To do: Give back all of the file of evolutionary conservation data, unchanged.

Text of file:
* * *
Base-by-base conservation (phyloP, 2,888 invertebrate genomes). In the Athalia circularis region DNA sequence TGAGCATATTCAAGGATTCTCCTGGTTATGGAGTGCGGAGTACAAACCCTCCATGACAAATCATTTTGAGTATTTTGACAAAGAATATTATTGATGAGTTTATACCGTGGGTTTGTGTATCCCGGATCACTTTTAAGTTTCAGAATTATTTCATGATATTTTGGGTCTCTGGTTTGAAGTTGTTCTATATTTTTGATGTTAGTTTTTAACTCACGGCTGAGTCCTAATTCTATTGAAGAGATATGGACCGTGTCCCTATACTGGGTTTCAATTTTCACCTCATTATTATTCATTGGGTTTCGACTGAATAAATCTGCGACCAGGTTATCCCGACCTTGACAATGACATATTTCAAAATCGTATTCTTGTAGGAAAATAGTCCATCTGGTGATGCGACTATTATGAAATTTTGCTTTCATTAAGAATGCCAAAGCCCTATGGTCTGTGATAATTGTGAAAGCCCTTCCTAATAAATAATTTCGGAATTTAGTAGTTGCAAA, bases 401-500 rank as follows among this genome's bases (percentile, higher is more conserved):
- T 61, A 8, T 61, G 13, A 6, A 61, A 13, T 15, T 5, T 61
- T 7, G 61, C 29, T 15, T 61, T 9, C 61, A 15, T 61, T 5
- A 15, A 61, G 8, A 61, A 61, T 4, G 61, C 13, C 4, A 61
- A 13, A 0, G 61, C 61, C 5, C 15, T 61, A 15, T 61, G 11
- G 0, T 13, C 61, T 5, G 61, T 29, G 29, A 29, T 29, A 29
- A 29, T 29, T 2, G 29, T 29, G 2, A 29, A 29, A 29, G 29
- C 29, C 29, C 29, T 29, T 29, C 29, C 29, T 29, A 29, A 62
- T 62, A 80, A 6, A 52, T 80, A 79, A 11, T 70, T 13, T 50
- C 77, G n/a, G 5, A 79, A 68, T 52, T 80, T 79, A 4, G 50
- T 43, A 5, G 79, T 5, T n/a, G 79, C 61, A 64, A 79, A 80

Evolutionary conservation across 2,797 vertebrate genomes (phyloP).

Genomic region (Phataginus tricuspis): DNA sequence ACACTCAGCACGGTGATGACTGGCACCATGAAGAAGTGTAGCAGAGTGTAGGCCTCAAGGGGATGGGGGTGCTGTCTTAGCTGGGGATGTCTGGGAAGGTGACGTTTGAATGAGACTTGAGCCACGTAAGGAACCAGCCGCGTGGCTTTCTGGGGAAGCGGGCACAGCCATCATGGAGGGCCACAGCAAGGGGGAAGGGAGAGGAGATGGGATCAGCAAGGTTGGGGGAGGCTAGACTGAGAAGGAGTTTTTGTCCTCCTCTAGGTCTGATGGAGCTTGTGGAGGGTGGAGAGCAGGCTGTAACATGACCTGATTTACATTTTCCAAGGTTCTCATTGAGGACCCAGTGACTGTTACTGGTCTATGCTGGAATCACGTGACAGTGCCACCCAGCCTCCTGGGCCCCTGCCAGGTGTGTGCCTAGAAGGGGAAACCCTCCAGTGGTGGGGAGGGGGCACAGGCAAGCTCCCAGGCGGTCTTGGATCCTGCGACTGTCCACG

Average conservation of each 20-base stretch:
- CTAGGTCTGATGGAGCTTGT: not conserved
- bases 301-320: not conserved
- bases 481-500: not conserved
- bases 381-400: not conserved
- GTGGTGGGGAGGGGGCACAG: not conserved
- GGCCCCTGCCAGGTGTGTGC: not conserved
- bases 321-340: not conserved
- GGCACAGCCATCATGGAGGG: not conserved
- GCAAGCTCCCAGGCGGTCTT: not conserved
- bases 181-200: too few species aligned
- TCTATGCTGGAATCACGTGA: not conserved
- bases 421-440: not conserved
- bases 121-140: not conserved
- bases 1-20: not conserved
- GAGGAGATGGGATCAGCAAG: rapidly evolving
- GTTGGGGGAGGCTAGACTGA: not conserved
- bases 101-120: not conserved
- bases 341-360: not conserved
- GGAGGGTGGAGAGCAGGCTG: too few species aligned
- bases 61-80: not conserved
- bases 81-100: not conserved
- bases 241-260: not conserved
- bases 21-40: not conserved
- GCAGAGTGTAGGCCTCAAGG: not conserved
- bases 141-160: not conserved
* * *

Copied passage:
Base-by-base conservation (phyloP, 2,888 invertebrate genomes). In the Athalia circularis region DNA sequence TGAGCATATTCAAGGATTCTCCTGGTTATGGAGTGCGGAGTACAAACCCTCCATGACAAATCATTTTGAGTATTTTGACAAAGAATATTATTGATGAGTTTATACCGTGGGTTTGTGTATCCCGGATCACTTTTAAGTTTCAGAATTATTTCATGATATTTTGGGTCTCTGGTTTGAAGTTGTTCTATATTTTTGATGTTAGTTTTTAACTCACGGCTGAGTCCTAATTCTATTGAAGAGATATGGACCGTGTCCCTATACTGGGTTTCAATTTTCACCTCATTATTATTCATTGGGTTTCGACTGAATAAATCTGCGACCAGGTTATCCCGACCTTGACAATGACATATTTCAAAATCGTATTCTTGTAGGAAAATAGTCCATCTGGTGATGCGACTATTATGAAATTTTGCTTTCATTAAGAATGCCAAAGCCCTATGGTCTGTGATAATTGTGAAAGCCCTTCCTAATAAATAATTTCGGAATTTAGTAGTTGCAAA, bases 401-500 rank as follows among this genome's bases (percentile, higher is more conserved):
- T 61, A 8, T 61, G 13, A 6, A 61, A 13, T 15, T 5, T 61
- T 7, G 61, C 29, T 15, T 61, T 9, C 61, A 15, T 61, T 5
- A 15, A 61, G 8, A 61, A 61, T 4, G 61, C 13, C 4, A 61
- A 13, A 0, G 61, C 61, C 5, C 15, T 61, A 15, T 61, G 11
- G 0, T 13, C 61, T 5, G 61, T 29, G 29, A 29, T 29, A 29
- A 29, T 29, T 2, G 29, T 29, G 2, A 29, A 29, A 29, G 29
- C 29, C 29, C 29, T 29, T 29, C 29, C 29, T 29, A 29, A 62
- T 62, A 80, A 6, A 52, T 80, A 79, A 11, T 70, T 13, T 50
- C 77, G n/a, G 5, A 79, A 68, T 52, T 80, T 79, A 4, G 50
- T 43, A 5, G 79, T 5, T n/a, G 79, C 61, A 64, A 79, A 80

Evolutionary conservation across 2,797 vertebrate genomes (phyloP).

Genomic region (Phataginus tricuspis): DNA sequence ACACTCAGCACGGTGATGACTGGCACCATGAAGAAGTGTAGCAGAGTGTAGGCCTCAAGGGGATGGGGGTGCTGTCTTAGCTGGGGATGTCTGGGAAGGTGACGTTTGAATGAGACTTGAGCCACGTAAGGAACCAGCCGCGTGGCTTTCTGGGGAAGCGGGCACAGCCATCATGGAGGGCCACAGCAAGGGGGAAGGGAGAGGAGATGGGATCAGCAAGGTTGGGGGAGGCTAGACTGAGAAGGAGTTTTTGTCCTCCTCTAGGTCTGATGGAGCTTGTGGAGGGTGGAGAGCAGGCTGTAACATGACCTGATTTACATTTTCCAAGGTTCTCATTGAGGACCCAGTGACTGTTACTGGTCTATGCTGGAATCACGTGACAGTGCCACCCAGCCTCCTGGGCCCCTGCCAGGTGTGTGCCTAGAAGGGGAAACCCTCCAGTGGTGGGGAGGGGGCACAGGCAAGCTCCCAGGCGGTCTTGGATCCTGCGACTGTCCACG

Average conservation of each 20-base stretch:
- CTAGGTCTGATGGAGCTTGT: not conserved
- bases 301-320: not conserved
- bases 481-500: not conserved
- bases 381-400: not conserved
- GTGGTGGGGAGGGGGCACAG: not conserved
- GGCCCCTGCCAGGTGTGTGC: not conserved
- bases 321-340: not conserved
- GGCACAGCCATCATGGAGGG: not conserved
- GCAAGCTCCCAGGCGGTCTT: not conserved
- bases 181-200: too few species aligned
- TCTATGCTGGAATCACGTGA: not conserved
- bases 421-440: not conserved
- bases 121-140: not conserved
- bases 1-20: not conserved
- GAGGAGATGGGATCAGCAAG: rapidly evolving
- GTTGGGGGAGGCTAGACTGA: not conserved
- bases 101-120: not conserved
- bases 341-360: not conserved
- GGAGGGTGGAGAGCAGGCTG: too few species aligned
- bases 61-80: not conserved
- bases 81-100: not conserved
- bases 241-260: not conserved
- bases 21-40: not conserved
- GCAGAGTGTAGGCCTCAAGG: not conserved
- bases 141-160: not conserved